Providence is a bright new cafe in Carlton in a part of Rathdowne Street that’s not currently well served by cafes. It’s located in the lobby of Australian Unity’s new aged care facility Rathdowne Place but you wouldn’t know it.
The fit out is contemporary, airy and cheerful and there’s not a hint of granny mustiness to it. Though it’s charming that the nonnas of Carlton enjoy taking their extra-hot English breakfast tea in its sunny surrounds.
Providence is the work of entrepreneurial and enthusiastic hospitality duo Elena and Michael Tan (Hero Subs, Reading Room Cafe, The Grain Store). The cafe’s mantra is to source and serve local and seasonal produce, primarily from the farmers markets around Victoria.
They are a mere hop, skip and jump from the new fortnightly farmers markets inside the grounds of Carlton Primary School so they are well-placed to access the freshest ingredients and to know their producers intimately.
I was invited to sample some of their breakfast dishes and was impressed by the fresh combination of ingredients and their acknowledgement throughout the menu of their producers.
Morning rituals for many people involve either a tea or coffee and Providence source their teas from Larsen and Thompson ($3.50 a pot) and coffee from Brunswick organic small batch roaster Code Black Coffee ($3.50 small, $4 large). I particularly admired the ash coloured crockery by Melbourne ceramist Ingrid Tufts and the cheerful tea pots from T2 Tea.
For those who aren’t tea or coffee drinkers I recommend the breakfast smoothie of almond milk, blueberries, banana, oats and dates ($6.50 full size). It’s not too sweet and deliciously smooth – a perfect breakfast on the go for weekday commuters as it’s very filling.
Breakfast is served until 3pm (cafe closes at 4pm) and includes a small selection skewed towards savoury items. Thankfully, it’s not just eggs, eggs and more eggs.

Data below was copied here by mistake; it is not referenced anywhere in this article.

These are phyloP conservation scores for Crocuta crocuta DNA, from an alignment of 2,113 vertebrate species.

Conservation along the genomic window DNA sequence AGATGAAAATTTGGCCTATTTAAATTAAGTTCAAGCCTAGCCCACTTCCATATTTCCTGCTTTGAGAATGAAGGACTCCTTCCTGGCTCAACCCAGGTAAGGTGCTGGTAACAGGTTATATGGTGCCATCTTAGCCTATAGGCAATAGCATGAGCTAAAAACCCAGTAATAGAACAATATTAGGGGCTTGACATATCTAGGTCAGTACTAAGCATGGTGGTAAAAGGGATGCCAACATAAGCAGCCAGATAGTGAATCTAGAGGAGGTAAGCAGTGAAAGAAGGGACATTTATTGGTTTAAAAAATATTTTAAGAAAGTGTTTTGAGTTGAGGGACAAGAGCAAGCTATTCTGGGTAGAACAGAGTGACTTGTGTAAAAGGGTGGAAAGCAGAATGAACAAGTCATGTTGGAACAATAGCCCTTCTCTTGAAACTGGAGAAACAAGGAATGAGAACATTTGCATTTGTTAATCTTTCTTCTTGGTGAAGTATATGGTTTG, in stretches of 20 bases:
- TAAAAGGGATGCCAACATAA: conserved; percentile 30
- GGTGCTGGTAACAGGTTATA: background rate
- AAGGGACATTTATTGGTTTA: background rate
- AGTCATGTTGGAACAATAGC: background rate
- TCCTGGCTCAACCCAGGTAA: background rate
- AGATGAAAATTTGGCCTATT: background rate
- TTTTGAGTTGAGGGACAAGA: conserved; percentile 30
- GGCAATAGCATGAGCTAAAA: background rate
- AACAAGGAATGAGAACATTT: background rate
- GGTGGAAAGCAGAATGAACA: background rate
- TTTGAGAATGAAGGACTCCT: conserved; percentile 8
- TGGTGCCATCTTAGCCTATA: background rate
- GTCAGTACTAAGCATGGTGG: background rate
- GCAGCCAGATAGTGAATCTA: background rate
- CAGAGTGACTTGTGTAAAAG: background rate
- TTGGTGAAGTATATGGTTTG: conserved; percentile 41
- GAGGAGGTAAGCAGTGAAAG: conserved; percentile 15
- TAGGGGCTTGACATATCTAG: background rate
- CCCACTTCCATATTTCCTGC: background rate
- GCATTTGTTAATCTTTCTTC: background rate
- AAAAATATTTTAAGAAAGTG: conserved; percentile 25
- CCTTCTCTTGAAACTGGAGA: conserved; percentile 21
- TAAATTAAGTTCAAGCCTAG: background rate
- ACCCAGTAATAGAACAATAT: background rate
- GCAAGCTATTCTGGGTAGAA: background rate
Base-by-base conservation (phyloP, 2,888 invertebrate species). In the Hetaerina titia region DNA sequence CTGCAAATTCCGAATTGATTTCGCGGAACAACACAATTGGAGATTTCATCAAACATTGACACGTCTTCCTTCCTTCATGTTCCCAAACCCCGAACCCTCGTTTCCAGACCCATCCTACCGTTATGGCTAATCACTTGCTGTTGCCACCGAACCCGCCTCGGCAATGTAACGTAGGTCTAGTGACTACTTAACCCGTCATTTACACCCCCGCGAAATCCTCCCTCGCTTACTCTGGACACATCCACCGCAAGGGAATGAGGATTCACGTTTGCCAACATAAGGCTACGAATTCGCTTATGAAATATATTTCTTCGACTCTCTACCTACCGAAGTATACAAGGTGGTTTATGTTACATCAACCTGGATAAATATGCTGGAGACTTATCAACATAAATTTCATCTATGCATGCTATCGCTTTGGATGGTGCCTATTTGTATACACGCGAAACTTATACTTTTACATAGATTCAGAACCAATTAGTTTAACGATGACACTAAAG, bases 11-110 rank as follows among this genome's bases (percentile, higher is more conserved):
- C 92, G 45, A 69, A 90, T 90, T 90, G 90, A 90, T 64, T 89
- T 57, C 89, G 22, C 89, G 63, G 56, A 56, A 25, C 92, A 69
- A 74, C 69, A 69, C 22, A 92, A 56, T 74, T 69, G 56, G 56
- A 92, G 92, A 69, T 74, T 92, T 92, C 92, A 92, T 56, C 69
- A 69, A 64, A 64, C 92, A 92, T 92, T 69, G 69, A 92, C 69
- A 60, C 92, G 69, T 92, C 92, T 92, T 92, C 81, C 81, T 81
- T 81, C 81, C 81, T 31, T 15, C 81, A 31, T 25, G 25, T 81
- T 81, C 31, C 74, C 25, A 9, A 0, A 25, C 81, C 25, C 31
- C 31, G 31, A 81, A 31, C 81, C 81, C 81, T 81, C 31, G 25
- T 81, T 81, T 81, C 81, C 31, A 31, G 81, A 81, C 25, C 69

Having said that, my favourite breakfast dish was the egg and bacon pie ($18). This huge English style shortcrust pie was filled with a surprisingly light concoction of egg with shreds of Gamze Smokehouse’s bacon inside. The pastry was a standout, buttery and flaky without being greasy and heavy. The pie was accompanied by some housemade tomato chutney and a mass of fresh salad leaves tied with a ribbon of prosciutto.
My other favourite dish was the breakfast salad ($17), an unusual result given that I’m not much of a salad fan generally and normally not for breakfast. This salad was a riot of grilled Barham Avocados, chunks of sticky ham hock, a huge mass of greenery, peas and pats of goat curd with a small roll of flatbread on the side. Fresh, salty, creamy and crunchy – plus I never realised you could grill avocados and not have them turn into a smashed mess!
We also tried two other savoury dishes. Slices of Gamze Smokehouse’s hot smoked trout and herbs were packed atop a crunchy and creamy bubble and squeak patty with two perfectly poached eggs ($20) and some pumpkin and Burrum Biodynamic’s lentil fritters with chilli tomato pickle, coconut yoghurt and leaves ($17).
I found the fritters a little bit dry but I suspect it wouldn’t hold together otherwise. The texture was aided by a thick slather of chilli tomato pickle which you can also buy by the jar for $10.
To finish we tried a miniature version of the breakfast berry clafoutis ($17), sort of like a baked pancake or pan-fried hotcake that I’ve been seeing around Melbourne cafes lately. This version was a light batter studded with berries and topped with toasted almond flakes and a scoop of Gundowring’s rhubarb ice cream and a shard of ruby rhubarb.
Lunch changes day to day depending on what’s fresh and good at the moment so you can be assured that everything will be inspired by the season.
I was impressed by all the food at Providence and particularly to the passion of the owners and the commitment by the chef Cate Hardman to support local producers. Given its menu and its location next door to Carlton Primary School and across the road from the recently reopened Carlton Baths, I think it will draws a crowd of all ages. Use it as a pit stop before or after the Carlton Primary School farmers markets and be inspired!